Wow, I could write a book on this one! The biggest piece of advice would be to keep your head up and know that you are not alone. This business can be a little lonely at times...you work your little heart out and it often feels like you are fighting an uphill battle. You also quickly learn that in every business you must weed through many to find those you can trust. Be cautious, be proud, be determined, be an outside-the-box thinker, be creative, be ambitious, be brave, be memorable, be honorable, and ALWAYS follow your gut. Make decisions that you will be proud of when looking back, and don't spend too much before making any.

4. What mistakes did you make that you would warn people about?
I listened to people because they were more experienced in this business, even when I knew that I had a better idea. I trusted too easily and I didn't get enough in writing. Don't be embarrassed to ask manufacturers to sign non-disclosure agreements...if they are hesitant, that means they have reason to be. Put deadlines on your factories and give them a reason to stick to them (financial penalties). This is more apparel specific, but give your factory more specs than you would ever think would be needed. They don't use "common sense", so don't let them try.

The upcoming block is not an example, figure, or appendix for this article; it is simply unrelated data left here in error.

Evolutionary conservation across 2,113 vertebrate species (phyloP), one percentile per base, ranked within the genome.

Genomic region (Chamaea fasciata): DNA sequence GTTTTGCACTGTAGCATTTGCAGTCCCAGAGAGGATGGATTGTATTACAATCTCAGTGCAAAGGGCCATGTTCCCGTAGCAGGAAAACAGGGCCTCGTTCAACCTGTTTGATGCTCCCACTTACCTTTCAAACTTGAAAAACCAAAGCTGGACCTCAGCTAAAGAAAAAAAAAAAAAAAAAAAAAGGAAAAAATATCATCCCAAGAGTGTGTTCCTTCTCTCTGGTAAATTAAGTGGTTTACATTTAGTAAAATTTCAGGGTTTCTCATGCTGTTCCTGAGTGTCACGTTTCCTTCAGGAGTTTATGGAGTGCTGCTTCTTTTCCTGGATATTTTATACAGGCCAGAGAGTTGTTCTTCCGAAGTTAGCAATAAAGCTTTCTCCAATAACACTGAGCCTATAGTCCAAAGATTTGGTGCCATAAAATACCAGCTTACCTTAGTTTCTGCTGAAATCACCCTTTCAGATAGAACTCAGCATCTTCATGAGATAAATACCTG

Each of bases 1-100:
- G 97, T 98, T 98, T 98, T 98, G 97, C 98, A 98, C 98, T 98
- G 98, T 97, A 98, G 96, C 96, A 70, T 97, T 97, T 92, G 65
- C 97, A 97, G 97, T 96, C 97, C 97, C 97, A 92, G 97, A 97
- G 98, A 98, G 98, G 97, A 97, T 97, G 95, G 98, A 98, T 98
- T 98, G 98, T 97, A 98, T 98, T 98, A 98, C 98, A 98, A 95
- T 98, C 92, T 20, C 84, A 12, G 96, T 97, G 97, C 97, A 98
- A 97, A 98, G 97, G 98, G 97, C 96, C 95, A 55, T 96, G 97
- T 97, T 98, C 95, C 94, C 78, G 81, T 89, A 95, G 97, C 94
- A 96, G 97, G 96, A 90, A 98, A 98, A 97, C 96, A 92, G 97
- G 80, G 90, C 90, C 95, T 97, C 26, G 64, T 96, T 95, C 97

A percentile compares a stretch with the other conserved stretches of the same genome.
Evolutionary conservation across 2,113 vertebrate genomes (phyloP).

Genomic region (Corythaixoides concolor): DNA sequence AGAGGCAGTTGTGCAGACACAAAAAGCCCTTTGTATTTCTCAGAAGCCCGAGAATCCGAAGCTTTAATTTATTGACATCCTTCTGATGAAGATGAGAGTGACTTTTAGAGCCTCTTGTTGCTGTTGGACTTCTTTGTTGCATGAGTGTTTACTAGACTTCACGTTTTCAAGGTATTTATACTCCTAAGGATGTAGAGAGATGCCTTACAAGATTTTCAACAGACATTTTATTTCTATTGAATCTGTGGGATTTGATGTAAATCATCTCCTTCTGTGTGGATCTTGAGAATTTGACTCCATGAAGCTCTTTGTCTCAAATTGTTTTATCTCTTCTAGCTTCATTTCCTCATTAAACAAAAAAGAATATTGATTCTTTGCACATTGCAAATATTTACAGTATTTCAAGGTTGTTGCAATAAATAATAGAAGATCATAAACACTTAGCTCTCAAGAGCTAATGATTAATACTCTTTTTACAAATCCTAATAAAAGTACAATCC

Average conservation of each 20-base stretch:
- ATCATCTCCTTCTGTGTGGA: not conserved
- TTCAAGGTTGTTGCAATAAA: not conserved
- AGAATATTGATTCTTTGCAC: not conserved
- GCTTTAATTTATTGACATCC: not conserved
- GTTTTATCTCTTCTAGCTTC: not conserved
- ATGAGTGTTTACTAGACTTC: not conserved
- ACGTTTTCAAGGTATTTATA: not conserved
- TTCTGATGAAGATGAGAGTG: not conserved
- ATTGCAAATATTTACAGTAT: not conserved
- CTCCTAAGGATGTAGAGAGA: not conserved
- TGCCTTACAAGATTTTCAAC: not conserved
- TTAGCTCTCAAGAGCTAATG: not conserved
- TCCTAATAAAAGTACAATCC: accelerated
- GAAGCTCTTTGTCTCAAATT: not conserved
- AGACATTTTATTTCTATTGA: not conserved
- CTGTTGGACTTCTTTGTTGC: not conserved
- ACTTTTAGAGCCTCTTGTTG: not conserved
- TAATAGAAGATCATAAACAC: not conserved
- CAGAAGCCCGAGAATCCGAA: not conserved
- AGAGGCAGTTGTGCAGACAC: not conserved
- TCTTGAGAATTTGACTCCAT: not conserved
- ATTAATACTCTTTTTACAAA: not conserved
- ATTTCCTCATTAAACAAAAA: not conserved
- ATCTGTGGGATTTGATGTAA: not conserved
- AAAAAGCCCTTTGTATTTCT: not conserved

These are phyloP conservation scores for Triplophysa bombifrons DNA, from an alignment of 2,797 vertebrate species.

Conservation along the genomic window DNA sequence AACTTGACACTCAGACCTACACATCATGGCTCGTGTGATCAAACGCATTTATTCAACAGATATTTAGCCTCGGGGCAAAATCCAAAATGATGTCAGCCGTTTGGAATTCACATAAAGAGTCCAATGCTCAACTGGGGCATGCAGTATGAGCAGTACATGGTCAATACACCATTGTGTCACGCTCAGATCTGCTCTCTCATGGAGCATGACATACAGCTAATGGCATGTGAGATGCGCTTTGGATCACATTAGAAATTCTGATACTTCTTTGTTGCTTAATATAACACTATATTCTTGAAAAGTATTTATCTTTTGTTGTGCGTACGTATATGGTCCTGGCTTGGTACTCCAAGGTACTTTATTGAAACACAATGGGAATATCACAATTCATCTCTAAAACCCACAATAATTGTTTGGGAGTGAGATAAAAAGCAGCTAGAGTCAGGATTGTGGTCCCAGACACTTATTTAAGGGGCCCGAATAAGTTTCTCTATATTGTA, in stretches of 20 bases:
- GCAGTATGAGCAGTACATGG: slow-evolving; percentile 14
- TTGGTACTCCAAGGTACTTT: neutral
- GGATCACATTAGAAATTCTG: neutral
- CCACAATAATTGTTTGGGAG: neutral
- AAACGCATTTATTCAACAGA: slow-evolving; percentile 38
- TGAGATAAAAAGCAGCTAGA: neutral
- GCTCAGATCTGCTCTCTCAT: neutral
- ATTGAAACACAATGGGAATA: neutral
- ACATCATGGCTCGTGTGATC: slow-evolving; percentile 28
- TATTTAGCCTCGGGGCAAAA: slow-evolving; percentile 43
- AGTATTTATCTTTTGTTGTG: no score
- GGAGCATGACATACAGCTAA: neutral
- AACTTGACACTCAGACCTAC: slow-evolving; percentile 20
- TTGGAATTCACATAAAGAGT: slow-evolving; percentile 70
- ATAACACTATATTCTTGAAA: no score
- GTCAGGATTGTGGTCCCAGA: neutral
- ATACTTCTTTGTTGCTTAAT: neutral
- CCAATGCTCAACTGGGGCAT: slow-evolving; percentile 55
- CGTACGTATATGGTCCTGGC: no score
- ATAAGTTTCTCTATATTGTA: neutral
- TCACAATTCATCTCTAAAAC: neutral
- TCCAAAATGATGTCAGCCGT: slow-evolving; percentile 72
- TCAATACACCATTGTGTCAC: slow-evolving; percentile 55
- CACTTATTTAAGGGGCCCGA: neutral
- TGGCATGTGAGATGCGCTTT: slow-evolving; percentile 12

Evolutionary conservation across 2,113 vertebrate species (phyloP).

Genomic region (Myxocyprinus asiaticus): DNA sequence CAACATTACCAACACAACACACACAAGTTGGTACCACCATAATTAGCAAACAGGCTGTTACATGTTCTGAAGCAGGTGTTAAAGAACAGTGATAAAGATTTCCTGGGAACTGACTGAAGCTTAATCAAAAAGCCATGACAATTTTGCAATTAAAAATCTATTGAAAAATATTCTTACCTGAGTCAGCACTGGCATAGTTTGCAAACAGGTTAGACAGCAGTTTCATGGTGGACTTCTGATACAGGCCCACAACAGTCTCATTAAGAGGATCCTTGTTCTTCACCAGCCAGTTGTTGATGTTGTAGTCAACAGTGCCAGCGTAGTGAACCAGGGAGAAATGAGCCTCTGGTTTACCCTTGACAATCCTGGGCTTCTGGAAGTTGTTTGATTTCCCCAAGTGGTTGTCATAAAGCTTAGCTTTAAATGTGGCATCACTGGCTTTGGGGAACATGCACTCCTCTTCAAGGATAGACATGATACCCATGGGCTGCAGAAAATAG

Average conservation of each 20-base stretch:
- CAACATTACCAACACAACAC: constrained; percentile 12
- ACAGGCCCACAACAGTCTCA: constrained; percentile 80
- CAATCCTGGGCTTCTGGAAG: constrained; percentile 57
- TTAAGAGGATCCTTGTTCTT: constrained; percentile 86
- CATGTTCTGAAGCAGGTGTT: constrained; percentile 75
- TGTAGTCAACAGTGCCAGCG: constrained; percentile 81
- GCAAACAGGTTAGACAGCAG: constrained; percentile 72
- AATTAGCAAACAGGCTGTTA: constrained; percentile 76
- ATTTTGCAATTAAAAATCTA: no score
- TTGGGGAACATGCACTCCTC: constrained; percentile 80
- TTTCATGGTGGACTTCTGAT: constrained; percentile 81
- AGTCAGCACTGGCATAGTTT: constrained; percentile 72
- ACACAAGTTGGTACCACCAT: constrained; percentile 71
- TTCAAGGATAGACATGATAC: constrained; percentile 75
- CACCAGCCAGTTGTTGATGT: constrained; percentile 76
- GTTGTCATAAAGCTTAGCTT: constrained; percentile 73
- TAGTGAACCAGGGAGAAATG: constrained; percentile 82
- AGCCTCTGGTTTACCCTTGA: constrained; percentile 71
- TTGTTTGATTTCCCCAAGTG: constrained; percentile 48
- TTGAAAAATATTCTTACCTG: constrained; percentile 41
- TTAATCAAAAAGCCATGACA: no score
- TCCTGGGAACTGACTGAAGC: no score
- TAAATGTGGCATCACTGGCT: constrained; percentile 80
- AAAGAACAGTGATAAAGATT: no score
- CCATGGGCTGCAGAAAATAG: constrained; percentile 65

5. If you knew then what you know now?
Well, I think I would probably have gotten more sleep and less grey hairs over the past two years! So, I have learned a lot over the past years, but honestly, it has been one heck of a ride. I absolutely love what I do. It makes me crazy, it can be lonely, it is SUPER stressful at times, I work WAY too much, but I couldn't ask for better customers or a better career! I have often said that I am glad I went into this whole thing a little naive because I may have been too scared to take the leap. I'm glad I didn't know how much I really didn't know until I was too far in to turn back. Now I look back and although I still have SO much to learn, I feel so much more confident in my decisions. I don't second guess myself as much and I care MUCH less about what others in the business may think about me or what I do.

Like I said, I am far from an expert, but I am honored to share my experiences in hopes that they inspire you just a little bit. There were so many days in the beginning when I just felt like I was in over my head. I didn't know where to turn. My friends were very supportive, but they truly did not understand how incredibly difficult and demanding this venture would be for me. You are not alone and we all started where you are today. Actually, Laurie, it sounds like you are starting out much further ahead since you have a handle on the manufacturing aspect of this whole thing. So, I hope this helped a little!